Justice and Public Safety

Are We Ready?

Jerry Hauer shares his concerns about the nation's disaster preparedness.

by / November 1, 2004 0
Jerry Hauer is director of the Response to Emergencies and Disasters Institute (READI) program at George Washington University, which trains law enforcement, EMS, fire, public health and medical personnel in disaster preparedness and response. He served as an adviser to Health and Human Services Secretary Tommy Thompson, and as director of Emergency Management for New York City and Indiana.

He is recognized worldwide for his expertise on biological and chemical terrorism, and consults regularly with Scotland Yard and the Israeli military. He worked with the Australian government to prepare for the 2000 Summer Olympics and was one of six scientists to brief former President Clinton on biological terrorism. In this interview with Government Technology magazine, he fields a few questions about disaster preparedness.



State and local first responders expressed frustration at the federal government's color-coded homeland security warning system. You've echoed those sentiments. What should be done to fix it?
The color-coded alert system was a knee-jerk reaction to put something out quickly to express the level of threat. It was basically painting a broad stroke when it needed finer strokes.

The color-code system is not a good system. You need to have levels of preparation. When you have a specific threat focused on a city, you go to that city and say, "Here's what we've got. Here's what we know. Here's what we think the targets are, and we've got to take the appropriate actions."

The problem now is people have become almost tone deaf to some of these announcements.

There is really nobody to blame but the administration, and there are two reasons: One is that all these warnings have looked hollow. Everybody knows we're in a heightened threat environment. The purpose of [Attorney General John] Ashcroft and [Director of Homeland Security Tom] Ridge doing those press conferences was questionable at best -- other than to tell people to build more skepticism in the general public. It hurt rather than helped.

You don't tell Houston, Texas, to focus on the Citibank building, which is in Manhattan. You don't bring the whole country to orange. It's an evolving process. They've learned from a lot of the feedback they've gotten, and they're trying to refine the system. But there's a lot of complacency out there right now.

But when Tom Ridge came out with the series of specific threats in July, he got it right because he focused one, on a city, and two, on a specific sector. He didn't say, "We're bringing the whole country to orange." He focused appropriately. But then he went on to focus on all the wonderful things the administration has done. At that point again, it made it look political.

The unfortunate thing is there is a real struggle in trying to determine how best to communicate the current threat and spikes in the threat. So when you get a spike in the threat, how do you appropriately communicate that so it doesn't look like it's one, political, or two, you're covering your butt.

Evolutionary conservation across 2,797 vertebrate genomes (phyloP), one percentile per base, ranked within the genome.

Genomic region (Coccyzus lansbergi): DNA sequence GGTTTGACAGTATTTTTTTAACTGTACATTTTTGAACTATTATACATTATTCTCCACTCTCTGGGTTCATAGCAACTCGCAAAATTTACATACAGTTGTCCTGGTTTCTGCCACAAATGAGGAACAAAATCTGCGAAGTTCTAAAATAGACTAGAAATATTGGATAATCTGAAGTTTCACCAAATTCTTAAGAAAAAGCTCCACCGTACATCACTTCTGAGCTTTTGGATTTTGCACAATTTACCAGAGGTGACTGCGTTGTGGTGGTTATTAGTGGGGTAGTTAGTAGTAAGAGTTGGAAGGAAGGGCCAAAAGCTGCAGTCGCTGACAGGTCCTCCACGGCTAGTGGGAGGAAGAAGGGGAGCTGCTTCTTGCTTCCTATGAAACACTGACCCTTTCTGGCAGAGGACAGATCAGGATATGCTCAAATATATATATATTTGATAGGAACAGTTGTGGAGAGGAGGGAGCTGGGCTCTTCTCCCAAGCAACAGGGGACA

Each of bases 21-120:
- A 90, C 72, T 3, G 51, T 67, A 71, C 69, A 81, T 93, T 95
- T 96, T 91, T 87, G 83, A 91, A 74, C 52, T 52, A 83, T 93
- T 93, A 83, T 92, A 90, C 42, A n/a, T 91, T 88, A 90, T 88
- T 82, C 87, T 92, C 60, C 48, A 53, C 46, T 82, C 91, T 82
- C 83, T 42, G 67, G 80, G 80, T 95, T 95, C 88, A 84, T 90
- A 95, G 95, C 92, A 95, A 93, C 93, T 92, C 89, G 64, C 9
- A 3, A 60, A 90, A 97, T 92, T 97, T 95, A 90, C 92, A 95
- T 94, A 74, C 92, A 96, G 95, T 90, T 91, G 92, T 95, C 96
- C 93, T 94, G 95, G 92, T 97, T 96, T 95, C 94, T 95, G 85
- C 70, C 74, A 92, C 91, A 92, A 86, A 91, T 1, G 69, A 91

You like to talk about the myths and reality of the most likely threats, which are guns and bombs. Nuclear weapons and bio-terrorism are at the bottom of the most likely threats, but top the most dangerous, which means we should be prepared for all of them. Are we?
We are completely unprepared to deal with nuclear terrorism. We are better prepared to deal with bio-terrorism than we were, but we still have enormous holes.

The issue of whether it's a bomb, a chemical that causes 10,000 casualties, a dirty bomb or a biological incident -- if we have massive numbers of casualties, our health-care system is simply not prepared at this time.

I fail to understand why the White House is cutting back on funding to hospitals. The one area in terrorism preparedness where you have to bolster things is in dealing with patients. You can have all the detectors and all the level-A suits, and get all these people out of hot zones that you want, but if you don't have any place to bring them, you've got a problem.

We're going to put billions of dollars into first responders and they need it. But you have to focus on the health-care system, which is ultimately going to receive all these casualties.


Are first responders getting the resources they need?
I think they are getting some of what they need, but I don't think they are getting enough, and I don't think they are getting enough guidance. Some guidance is coming out, but not enough.

I am constantly getting calls on what bio-detector to buy. They say they're not getting the guidance they need. They don't know who to call, and they're getting conflicting information from federal agencies. They're getting more information from sales people than from the federal government. Well, that's not a good place to get your information.

The handheld bio-detectors -- they bought a lot of those and didn't realize how many of them don't work that well. There's technology coming out that will do field sampling.

There are a couple of companies working on it. It's great to have all these level-A suits and the de-con equipment, but once you're done de-conning the patients, if you don't have a process in place to [care for the injured], you're going to have a huge problem on your hands.